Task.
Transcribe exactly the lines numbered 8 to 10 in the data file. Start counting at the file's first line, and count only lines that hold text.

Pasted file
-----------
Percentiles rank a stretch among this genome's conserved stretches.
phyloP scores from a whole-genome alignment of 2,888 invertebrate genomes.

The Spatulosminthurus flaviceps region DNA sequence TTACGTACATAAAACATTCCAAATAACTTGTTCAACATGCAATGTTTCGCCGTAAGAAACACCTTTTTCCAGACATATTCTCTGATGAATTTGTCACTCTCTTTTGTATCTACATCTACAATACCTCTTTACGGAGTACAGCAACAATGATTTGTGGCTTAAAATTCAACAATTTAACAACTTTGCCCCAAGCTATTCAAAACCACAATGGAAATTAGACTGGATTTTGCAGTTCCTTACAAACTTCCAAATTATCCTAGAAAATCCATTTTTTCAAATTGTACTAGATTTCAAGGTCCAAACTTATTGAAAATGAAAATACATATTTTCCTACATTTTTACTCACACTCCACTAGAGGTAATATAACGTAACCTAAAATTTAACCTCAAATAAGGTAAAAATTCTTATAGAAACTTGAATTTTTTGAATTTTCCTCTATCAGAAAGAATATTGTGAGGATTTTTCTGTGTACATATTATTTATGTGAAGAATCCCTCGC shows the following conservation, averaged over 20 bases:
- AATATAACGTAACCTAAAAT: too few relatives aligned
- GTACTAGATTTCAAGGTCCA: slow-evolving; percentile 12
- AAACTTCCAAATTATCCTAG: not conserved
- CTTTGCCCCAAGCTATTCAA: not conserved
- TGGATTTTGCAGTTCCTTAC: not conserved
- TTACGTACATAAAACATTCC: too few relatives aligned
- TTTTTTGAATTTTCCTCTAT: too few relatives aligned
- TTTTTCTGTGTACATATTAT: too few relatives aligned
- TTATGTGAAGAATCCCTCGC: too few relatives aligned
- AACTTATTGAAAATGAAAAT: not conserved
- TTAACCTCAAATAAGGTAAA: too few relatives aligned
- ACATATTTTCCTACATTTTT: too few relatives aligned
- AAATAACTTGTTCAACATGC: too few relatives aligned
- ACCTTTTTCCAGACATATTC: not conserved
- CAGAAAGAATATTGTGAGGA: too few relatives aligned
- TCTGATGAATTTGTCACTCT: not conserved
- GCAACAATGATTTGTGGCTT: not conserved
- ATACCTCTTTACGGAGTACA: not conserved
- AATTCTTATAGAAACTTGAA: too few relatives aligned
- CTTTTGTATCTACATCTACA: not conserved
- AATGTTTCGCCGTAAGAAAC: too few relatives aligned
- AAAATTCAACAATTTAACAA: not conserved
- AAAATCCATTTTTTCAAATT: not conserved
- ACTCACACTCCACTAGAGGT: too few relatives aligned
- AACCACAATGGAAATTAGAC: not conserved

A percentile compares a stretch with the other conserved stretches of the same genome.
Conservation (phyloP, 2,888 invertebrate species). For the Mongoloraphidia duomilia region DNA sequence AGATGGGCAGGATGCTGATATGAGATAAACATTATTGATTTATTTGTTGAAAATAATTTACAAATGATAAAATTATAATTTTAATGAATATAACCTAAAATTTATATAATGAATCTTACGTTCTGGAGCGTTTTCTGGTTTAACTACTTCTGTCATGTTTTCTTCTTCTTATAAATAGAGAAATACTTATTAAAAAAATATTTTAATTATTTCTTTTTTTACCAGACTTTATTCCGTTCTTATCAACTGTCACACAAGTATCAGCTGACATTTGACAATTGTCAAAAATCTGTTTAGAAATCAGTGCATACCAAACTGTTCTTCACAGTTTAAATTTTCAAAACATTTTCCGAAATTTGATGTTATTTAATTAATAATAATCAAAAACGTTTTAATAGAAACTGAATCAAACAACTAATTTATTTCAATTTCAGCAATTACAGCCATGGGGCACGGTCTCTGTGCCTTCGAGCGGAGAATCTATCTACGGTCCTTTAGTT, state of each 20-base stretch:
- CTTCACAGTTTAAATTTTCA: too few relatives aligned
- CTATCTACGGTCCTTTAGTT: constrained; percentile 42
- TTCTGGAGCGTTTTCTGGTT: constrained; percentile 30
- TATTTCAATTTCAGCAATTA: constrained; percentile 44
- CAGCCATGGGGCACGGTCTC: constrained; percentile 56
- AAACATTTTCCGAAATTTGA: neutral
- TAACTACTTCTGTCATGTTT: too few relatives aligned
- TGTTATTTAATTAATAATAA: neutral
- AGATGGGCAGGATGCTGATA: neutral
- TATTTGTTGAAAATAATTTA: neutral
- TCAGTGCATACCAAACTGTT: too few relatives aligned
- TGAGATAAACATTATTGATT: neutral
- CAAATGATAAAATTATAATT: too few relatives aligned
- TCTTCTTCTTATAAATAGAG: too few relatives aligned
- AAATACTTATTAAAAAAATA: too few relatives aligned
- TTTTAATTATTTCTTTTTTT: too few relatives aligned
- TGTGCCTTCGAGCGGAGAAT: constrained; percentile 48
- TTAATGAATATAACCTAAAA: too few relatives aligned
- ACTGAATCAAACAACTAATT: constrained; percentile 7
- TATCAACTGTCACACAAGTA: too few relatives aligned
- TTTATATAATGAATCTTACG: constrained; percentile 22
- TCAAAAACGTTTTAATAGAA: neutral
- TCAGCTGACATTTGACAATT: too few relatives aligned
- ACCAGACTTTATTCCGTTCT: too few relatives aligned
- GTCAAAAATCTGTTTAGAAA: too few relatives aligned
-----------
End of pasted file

- TGGATTTTGCAGTTCCTTAC: not conserved
- TTACGTACATAAAACATTCC: too few relatives aligned
- TTTTTTGAATTTTCCTCTAT: too few relatives aligned